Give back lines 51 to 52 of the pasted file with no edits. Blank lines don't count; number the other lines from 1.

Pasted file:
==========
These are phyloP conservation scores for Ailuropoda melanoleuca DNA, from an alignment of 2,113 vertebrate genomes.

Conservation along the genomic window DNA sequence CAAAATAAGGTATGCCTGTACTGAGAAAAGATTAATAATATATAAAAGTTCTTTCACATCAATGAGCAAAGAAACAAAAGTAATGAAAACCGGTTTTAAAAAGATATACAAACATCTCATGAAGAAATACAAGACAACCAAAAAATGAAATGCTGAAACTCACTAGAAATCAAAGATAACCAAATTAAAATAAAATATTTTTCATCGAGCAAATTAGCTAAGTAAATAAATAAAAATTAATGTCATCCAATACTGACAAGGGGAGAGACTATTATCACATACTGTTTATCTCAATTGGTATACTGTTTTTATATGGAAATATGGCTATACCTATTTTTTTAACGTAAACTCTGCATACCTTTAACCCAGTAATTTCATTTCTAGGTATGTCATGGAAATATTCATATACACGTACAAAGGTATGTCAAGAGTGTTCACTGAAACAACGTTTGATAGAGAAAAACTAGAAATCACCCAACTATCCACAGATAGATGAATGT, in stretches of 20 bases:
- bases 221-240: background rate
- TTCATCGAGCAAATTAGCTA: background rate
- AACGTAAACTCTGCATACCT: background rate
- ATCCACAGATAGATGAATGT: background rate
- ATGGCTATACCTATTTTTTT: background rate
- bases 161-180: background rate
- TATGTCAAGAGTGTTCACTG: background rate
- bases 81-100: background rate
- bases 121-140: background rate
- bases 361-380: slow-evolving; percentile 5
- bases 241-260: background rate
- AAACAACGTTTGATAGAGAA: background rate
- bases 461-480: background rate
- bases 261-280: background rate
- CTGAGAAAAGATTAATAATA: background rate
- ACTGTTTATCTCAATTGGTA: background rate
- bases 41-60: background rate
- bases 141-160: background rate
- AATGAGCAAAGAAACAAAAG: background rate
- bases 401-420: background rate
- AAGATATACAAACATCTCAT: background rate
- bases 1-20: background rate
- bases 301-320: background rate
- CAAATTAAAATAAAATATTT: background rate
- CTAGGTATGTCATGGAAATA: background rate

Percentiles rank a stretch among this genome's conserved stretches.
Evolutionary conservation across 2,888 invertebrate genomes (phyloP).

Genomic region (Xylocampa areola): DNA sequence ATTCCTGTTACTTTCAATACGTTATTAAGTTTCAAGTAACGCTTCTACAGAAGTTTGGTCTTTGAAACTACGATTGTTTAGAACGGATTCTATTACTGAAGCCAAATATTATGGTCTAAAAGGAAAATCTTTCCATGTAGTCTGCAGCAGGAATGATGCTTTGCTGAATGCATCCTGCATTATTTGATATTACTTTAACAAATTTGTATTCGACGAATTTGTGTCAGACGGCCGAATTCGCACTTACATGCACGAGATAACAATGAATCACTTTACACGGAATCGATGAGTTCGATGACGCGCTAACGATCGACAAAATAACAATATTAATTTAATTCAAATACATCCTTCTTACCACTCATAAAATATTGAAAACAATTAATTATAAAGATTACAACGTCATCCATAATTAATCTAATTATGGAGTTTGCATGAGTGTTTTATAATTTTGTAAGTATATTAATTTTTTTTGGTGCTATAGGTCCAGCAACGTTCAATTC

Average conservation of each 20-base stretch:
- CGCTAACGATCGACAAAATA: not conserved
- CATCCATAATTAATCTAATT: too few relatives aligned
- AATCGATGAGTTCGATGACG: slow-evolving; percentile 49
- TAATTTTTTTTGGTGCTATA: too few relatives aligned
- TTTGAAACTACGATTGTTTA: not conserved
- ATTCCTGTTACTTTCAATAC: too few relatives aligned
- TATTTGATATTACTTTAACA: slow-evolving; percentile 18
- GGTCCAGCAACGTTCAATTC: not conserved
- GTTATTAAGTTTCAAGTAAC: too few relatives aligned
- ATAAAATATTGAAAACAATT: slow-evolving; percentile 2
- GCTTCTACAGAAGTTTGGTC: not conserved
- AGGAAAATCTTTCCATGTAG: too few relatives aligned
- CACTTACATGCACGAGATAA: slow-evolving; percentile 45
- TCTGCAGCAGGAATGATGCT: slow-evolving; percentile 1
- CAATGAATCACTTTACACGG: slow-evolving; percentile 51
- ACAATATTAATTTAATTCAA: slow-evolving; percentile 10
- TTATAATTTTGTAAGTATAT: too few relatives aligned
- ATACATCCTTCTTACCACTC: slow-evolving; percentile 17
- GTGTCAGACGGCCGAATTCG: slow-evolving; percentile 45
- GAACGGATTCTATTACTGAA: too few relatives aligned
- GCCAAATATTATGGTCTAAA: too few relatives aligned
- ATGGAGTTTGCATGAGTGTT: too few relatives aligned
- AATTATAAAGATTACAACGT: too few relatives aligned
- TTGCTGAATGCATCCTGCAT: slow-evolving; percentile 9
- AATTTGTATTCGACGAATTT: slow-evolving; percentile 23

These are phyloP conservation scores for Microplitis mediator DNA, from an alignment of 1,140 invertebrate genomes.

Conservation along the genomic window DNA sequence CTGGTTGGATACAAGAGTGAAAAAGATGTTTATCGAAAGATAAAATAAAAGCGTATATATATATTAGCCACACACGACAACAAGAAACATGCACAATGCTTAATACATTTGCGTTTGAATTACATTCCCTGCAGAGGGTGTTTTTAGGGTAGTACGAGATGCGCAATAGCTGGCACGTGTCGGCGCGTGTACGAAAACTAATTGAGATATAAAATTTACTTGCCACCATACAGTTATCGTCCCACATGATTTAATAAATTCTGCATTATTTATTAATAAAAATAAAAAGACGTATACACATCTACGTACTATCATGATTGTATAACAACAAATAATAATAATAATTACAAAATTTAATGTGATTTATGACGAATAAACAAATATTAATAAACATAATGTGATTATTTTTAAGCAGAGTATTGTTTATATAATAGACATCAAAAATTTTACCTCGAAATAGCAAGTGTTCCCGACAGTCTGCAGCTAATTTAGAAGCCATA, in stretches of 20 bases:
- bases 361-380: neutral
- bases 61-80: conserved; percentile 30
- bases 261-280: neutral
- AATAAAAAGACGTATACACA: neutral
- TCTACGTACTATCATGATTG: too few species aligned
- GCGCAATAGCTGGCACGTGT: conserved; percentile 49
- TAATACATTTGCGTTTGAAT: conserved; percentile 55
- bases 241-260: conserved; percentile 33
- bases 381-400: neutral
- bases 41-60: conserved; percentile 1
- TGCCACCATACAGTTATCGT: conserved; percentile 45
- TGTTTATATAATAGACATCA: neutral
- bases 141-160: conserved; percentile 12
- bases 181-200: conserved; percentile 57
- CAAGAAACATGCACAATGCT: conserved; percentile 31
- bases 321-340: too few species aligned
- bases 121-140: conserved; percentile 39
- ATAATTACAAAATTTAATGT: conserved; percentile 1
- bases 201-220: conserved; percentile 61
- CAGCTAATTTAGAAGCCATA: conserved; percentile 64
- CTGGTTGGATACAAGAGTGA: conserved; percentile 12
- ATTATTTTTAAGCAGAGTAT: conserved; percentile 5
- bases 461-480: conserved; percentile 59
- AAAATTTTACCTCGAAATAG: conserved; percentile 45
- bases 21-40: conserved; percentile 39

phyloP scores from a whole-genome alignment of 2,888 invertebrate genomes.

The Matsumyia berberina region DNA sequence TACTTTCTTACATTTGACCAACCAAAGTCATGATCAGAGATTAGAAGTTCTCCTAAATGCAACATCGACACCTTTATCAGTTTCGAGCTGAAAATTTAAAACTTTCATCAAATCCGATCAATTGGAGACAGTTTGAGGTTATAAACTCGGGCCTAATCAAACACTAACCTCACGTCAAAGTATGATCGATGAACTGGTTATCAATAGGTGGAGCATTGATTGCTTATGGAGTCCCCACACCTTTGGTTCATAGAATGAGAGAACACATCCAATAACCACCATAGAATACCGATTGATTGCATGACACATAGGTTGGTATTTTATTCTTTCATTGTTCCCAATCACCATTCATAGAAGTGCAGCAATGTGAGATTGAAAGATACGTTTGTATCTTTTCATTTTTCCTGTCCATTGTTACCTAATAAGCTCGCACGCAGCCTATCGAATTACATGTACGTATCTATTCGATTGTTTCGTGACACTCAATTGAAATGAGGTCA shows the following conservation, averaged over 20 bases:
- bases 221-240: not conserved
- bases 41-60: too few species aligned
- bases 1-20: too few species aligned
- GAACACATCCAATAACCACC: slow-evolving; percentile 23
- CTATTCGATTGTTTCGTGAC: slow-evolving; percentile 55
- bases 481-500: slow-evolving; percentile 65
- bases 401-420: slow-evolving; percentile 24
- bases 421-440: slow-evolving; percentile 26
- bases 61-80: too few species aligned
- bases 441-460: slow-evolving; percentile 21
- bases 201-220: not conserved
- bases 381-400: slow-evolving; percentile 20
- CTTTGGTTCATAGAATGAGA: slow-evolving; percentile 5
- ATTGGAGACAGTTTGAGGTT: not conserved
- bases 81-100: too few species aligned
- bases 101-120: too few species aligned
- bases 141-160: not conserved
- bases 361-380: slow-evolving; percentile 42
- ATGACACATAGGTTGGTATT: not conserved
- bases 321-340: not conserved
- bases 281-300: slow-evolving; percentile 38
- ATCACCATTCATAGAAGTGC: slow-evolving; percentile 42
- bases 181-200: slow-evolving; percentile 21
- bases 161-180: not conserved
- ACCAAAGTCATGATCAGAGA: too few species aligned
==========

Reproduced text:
- GAACGGATTCTATTACTGAA: too few relatives aligned
- GCCAAATATTATGGTCTAAA: too few relatives aligned